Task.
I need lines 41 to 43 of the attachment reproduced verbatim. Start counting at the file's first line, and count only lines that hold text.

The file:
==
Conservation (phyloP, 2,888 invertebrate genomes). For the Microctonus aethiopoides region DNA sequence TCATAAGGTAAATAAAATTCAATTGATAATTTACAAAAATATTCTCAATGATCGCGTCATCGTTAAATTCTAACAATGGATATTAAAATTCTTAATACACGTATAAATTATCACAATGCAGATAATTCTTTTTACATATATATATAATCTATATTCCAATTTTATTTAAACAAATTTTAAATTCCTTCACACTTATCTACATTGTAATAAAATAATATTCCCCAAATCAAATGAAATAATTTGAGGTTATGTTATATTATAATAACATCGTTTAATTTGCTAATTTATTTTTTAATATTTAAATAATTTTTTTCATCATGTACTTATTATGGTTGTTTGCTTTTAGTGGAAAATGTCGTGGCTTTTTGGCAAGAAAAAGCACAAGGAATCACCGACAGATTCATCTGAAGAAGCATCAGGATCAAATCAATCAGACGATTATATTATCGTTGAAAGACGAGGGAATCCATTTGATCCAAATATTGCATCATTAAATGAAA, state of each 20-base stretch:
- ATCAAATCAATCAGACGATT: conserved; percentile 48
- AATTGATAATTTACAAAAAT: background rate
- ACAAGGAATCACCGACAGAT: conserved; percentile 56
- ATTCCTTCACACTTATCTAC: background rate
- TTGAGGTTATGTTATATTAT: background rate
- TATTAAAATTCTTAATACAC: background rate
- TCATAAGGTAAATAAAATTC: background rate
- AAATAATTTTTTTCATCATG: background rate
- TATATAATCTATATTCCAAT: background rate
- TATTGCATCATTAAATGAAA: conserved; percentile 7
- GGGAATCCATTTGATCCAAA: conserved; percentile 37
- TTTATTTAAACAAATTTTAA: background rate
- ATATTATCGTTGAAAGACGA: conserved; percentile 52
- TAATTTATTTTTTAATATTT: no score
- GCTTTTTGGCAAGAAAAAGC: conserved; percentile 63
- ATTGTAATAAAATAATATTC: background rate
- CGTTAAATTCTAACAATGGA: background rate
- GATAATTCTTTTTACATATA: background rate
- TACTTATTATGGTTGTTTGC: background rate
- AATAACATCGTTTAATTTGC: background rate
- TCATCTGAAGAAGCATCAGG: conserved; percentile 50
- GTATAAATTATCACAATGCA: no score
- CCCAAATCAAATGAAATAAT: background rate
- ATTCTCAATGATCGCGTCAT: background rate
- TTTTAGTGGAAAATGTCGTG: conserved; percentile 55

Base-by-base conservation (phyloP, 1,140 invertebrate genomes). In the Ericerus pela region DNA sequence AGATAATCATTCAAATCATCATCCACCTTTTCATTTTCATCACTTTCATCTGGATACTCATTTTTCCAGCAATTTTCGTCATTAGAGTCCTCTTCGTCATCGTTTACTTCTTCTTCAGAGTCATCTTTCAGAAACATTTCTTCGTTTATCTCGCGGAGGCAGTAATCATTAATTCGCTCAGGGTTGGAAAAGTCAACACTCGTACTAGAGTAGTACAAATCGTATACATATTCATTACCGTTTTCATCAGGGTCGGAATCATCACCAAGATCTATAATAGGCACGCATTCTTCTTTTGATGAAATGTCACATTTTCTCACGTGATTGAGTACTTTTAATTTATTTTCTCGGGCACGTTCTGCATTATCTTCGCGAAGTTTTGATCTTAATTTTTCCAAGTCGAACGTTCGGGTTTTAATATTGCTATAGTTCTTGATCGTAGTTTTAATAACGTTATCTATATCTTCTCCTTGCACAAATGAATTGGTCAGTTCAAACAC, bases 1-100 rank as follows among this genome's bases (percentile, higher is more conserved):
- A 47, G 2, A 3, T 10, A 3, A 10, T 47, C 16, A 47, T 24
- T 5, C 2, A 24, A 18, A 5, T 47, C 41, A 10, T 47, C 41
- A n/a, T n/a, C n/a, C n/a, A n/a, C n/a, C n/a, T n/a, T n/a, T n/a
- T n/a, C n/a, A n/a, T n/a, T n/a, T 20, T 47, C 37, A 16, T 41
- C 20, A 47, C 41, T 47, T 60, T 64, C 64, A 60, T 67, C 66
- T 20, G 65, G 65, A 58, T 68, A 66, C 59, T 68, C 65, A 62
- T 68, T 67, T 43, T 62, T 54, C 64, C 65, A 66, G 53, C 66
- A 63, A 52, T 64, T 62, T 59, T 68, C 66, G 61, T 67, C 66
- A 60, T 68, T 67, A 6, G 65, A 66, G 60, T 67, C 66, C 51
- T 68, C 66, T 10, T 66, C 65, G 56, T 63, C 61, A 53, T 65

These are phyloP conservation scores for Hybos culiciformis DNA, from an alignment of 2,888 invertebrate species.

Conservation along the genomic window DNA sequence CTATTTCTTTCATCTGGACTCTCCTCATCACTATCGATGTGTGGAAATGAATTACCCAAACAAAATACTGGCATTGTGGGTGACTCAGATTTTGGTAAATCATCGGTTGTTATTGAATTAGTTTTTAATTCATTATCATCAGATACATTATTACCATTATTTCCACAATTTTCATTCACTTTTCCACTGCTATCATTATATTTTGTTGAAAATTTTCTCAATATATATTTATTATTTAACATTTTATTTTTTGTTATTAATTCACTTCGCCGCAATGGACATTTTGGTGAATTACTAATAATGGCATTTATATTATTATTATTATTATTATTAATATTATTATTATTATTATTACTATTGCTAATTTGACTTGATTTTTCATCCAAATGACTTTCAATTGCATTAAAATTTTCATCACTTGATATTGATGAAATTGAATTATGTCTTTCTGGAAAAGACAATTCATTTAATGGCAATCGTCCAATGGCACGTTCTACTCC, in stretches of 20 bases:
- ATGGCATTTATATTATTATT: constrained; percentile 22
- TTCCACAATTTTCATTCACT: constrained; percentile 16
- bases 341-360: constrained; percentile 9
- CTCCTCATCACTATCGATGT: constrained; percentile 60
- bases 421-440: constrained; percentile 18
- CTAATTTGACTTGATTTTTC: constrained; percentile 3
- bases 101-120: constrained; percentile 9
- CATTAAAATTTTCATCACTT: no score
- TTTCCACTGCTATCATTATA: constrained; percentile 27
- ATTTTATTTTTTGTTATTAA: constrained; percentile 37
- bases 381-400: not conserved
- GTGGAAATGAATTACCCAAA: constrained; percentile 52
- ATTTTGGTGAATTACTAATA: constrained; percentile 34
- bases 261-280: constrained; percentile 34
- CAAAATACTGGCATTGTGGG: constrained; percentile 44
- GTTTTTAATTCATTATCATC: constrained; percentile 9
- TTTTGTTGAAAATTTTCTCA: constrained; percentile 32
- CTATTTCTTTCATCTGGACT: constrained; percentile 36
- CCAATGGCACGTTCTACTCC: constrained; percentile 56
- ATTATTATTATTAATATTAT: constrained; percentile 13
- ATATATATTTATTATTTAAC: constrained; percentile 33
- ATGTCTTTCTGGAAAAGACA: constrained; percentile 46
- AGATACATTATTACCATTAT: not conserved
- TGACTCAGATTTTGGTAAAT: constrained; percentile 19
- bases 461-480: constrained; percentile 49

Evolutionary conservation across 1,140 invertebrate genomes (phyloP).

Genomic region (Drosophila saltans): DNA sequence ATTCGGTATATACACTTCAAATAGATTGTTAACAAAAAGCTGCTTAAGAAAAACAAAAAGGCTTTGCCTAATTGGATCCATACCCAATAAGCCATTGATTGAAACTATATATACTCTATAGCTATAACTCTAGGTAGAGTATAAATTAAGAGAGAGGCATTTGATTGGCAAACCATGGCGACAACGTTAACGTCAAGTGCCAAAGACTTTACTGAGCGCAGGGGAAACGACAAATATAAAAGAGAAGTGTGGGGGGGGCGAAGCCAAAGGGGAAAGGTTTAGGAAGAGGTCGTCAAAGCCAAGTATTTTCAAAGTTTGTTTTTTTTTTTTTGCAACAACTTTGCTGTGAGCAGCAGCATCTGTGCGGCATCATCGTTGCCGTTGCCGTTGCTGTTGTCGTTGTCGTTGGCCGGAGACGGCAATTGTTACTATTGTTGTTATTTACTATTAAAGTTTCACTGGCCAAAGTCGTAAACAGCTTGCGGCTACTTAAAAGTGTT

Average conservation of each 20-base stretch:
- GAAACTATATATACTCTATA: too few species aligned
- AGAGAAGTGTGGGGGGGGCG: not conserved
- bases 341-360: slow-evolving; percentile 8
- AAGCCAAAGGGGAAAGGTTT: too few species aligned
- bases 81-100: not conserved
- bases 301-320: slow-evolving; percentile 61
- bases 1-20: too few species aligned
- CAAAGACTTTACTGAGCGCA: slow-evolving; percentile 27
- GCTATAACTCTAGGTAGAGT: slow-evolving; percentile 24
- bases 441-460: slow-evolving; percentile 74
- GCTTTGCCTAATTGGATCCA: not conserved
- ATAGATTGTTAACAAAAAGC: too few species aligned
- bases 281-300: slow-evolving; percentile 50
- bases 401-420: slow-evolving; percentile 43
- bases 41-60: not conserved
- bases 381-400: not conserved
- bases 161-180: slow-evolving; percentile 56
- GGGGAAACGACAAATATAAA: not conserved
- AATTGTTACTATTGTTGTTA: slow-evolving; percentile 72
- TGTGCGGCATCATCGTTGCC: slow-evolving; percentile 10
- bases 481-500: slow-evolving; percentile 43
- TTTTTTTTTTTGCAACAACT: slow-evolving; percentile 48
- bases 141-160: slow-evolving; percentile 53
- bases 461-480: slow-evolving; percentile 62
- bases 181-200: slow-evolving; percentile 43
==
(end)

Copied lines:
- TTCCACAATTTTCATTCACT: constrained; percentile 16
- bases 341-360: constrained; percentile 9
- CTCCTCATCACTATCGATGT: constrained; percentile 60